Dhaka terror attack: Bangladesh pays the price for its government’s policy of appeasing Islamists

The government has failed to display any kind of intention or plan to tackle such terrorist hate crimes.

At 8.45 pm on July 1, the last Friday before Eid ul Fitr, an Islamist attack broke out in Gulshan, the diplomatic, expatriate and upper-class heartland of Dhaka. It developed into a hostage situation, with the assailants exchanging gunfire with the police. Two of the first responders were fatally wounded, and many others injured and hospitalised. Rumours abound on social media as shocked and distressed citizens gave in to voyeurism, but ten hours into the attack, neither the Bangladesh prime minister nor her ministers had addressed the nation. Their deafening silence echoed the tepid response of the Awami League government to rising terrorism.

As freethinkers continued to be slaughtered by Islamists, the government line, made unequivocal with each repetition, blamed the victims and appeased extremist ideology. A staunch refusal to acknowledge the growth of fundamentalist violence, dismissing them as isolated incidents when they occur, implies a desire to delude the public rather than solve a very real problem. Emboldened, Islamists of various stripes broadened their targets to foreigners, secular Muslims and sexual and religious minorities. There has particularly been an alarming rise in attacks on Hindus in rural areas, most recently Shyamanondo Das, who was hacked to death with machetes early on Friday in Jhenaidah District, adjacent to West Bengal.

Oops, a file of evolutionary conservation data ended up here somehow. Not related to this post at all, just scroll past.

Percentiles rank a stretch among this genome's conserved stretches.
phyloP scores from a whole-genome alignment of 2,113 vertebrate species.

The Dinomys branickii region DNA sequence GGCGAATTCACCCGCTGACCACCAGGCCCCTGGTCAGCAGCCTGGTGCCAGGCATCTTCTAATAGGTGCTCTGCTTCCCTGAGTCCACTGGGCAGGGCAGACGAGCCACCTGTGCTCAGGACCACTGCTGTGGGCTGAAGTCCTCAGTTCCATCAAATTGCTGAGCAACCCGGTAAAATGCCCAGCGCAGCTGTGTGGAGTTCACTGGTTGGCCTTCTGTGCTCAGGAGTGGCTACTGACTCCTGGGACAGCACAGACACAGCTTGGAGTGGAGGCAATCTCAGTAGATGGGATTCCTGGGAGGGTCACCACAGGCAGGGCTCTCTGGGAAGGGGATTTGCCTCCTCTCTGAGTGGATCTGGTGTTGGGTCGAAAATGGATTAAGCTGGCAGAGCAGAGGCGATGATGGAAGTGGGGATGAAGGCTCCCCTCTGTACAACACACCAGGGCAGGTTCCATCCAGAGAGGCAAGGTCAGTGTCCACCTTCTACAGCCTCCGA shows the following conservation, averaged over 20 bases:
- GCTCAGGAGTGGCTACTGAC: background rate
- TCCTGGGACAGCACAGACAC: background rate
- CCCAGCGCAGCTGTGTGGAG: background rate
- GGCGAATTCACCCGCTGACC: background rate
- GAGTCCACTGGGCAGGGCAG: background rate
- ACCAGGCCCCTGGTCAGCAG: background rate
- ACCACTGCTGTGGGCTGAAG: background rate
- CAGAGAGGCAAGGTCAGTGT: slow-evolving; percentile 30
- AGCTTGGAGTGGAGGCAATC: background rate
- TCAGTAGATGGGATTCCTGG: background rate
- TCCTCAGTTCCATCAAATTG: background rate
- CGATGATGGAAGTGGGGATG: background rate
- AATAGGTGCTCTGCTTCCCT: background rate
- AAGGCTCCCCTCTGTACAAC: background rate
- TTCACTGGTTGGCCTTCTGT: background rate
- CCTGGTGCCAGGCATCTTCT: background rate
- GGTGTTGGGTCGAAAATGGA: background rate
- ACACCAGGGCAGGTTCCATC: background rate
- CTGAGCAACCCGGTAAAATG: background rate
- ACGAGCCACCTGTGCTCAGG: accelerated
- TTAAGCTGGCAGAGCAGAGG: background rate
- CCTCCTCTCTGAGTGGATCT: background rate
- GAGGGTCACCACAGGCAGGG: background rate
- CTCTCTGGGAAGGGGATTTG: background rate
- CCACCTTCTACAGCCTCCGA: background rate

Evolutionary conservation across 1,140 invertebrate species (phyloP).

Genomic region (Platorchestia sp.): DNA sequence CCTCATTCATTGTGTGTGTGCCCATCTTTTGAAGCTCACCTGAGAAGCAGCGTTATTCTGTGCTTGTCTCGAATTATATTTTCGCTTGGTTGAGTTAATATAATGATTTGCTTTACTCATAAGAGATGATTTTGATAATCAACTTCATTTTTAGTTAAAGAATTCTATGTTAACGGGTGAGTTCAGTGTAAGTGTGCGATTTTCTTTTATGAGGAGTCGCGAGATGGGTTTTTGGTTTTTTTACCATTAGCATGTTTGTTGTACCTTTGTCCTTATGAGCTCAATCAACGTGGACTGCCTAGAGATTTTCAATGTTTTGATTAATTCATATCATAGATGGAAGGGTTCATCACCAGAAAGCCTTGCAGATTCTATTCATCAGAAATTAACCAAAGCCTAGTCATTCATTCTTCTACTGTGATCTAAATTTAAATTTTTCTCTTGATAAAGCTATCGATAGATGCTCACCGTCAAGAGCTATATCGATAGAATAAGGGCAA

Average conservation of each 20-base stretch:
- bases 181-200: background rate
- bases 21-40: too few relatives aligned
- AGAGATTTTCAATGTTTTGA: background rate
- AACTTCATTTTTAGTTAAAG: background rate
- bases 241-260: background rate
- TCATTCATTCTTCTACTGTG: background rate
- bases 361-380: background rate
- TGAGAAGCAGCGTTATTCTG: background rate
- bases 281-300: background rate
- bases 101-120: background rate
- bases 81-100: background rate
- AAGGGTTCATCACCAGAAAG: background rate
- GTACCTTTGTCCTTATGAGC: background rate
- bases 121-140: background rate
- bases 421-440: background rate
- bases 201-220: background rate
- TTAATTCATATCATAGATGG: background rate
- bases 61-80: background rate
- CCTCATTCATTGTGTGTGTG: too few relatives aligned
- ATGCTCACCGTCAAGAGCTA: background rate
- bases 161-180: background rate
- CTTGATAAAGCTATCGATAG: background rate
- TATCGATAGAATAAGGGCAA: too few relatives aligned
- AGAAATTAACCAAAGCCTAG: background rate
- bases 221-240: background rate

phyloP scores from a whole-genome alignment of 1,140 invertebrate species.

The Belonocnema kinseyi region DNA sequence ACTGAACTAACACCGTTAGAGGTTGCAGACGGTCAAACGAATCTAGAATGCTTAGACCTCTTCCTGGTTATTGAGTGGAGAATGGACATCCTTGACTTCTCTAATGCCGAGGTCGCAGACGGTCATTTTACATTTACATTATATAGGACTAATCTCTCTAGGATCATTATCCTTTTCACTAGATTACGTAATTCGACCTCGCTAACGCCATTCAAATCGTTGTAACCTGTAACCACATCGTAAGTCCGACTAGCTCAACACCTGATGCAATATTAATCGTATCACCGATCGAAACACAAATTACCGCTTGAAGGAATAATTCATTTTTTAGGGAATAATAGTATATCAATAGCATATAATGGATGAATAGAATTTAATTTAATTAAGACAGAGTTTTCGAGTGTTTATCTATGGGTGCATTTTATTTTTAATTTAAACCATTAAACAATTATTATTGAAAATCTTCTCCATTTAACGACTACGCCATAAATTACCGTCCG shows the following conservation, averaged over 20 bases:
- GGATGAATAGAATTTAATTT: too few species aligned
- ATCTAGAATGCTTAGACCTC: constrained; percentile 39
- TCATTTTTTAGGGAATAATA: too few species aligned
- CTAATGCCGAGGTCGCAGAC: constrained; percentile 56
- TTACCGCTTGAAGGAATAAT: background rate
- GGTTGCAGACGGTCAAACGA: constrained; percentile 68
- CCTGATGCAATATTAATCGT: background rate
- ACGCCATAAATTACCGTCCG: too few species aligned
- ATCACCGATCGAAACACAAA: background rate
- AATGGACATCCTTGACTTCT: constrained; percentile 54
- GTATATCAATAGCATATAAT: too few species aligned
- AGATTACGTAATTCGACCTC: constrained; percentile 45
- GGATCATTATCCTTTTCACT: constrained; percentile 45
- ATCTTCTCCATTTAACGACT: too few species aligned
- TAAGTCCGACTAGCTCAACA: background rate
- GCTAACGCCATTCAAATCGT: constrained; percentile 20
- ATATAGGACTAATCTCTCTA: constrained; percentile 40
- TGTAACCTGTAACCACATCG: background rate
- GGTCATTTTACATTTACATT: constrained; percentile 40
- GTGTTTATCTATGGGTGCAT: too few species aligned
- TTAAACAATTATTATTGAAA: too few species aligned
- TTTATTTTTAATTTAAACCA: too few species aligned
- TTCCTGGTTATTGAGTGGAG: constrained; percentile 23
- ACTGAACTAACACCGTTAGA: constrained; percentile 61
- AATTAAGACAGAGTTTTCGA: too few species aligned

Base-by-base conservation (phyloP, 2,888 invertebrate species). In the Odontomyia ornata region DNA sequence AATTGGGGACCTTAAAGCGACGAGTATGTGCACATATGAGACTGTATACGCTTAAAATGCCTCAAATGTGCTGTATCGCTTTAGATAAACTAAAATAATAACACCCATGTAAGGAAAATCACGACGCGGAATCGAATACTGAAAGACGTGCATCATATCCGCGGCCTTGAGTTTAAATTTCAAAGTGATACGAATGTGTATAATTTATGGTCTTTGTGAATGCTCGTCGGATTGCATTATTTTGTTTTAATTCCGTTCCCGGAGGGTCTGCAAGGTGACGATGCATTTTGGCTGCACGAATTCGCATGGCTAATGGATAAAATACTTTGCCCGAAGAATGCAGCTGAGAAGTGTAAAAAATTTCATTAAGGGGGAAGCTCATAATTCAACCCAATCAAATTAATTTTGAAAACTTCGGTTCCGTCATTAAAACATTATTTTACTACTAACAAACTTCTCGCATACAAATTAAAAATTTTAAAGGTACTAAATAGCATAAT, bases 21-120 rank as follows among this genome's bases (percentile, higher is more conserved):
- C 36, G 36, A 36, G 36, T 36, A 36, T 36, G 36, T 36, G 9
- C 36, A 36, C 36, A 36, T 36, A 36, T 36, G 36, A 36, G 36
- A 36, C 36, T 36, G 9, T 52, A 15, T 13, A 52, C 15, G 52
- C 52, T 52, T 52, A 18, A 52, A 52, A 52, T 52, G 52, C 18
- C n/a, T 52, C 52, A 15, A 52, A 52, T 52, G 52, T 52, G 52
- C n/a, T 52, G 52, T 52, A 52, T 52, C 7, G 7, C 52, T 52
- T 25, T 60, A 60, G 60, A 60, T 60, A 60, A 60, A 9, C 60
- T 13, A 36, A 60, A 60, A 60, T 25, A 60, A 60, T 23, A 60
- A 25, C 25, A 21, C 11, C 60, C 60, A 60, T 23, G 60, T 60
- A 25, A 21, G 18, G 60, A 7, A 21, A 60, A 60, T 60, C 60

The government has failed to display any kind of intention or plan to tackle such terrorist hate crimes. This inability to ensure security, the most basic responsibility of any government, has led to daily migrations of the Hindu population to India. National and international reporting has been skewed towards the urban killings. This, coupled with the lack of concrete law enforcement steps, has meant that an escalation in the capital was foreseeable.

When up to nine armed terrorists took over the Holey Artisan Bakery in Gulshan with shouts of “Allahu Akbar”, their actions marked a major turning point in the crisis in Bangladesh. The trajectory to date suggests that, regrettably, it marks a turn for the worse. The attack revealed how woefully unprepared the state is, a fact that is unforgivable since there have been warnings aplenty as Islamist violence has shown no signs of subsiding. Ansar-al-Islam, an Al-Qaeda affiliate, and ISIS both claimed responsibility as the situation developed, with the latter releasing several updates to support its assertion. A US intelligence official told CNN that it was more likely that AQIS – Al-Qaeda in the Indian Subcontinent – had conducted the attack. The geographical proximity to Pakistan, where AQIS has its roots, gives credence to this.

Off-hand dismissal
The Bangladesh government, however, has previously rejected such claims, insisting that the butchering has been the work of home-grown outfits. Nothing suggests that the alleged links to global terrorist organisations have been scrutinised thoroughly before being discredited, nor has the possibility that domestic operators are aligning themselves with worldwide networks, either as a fear tactic or to profess legitimacy, been discounted. In the case of the latter, questions about whether the central command is local or foreign, i.e. whether the local outfits are operating without oversight or not, cannot be answered without a concerted effort to inspect the crimes.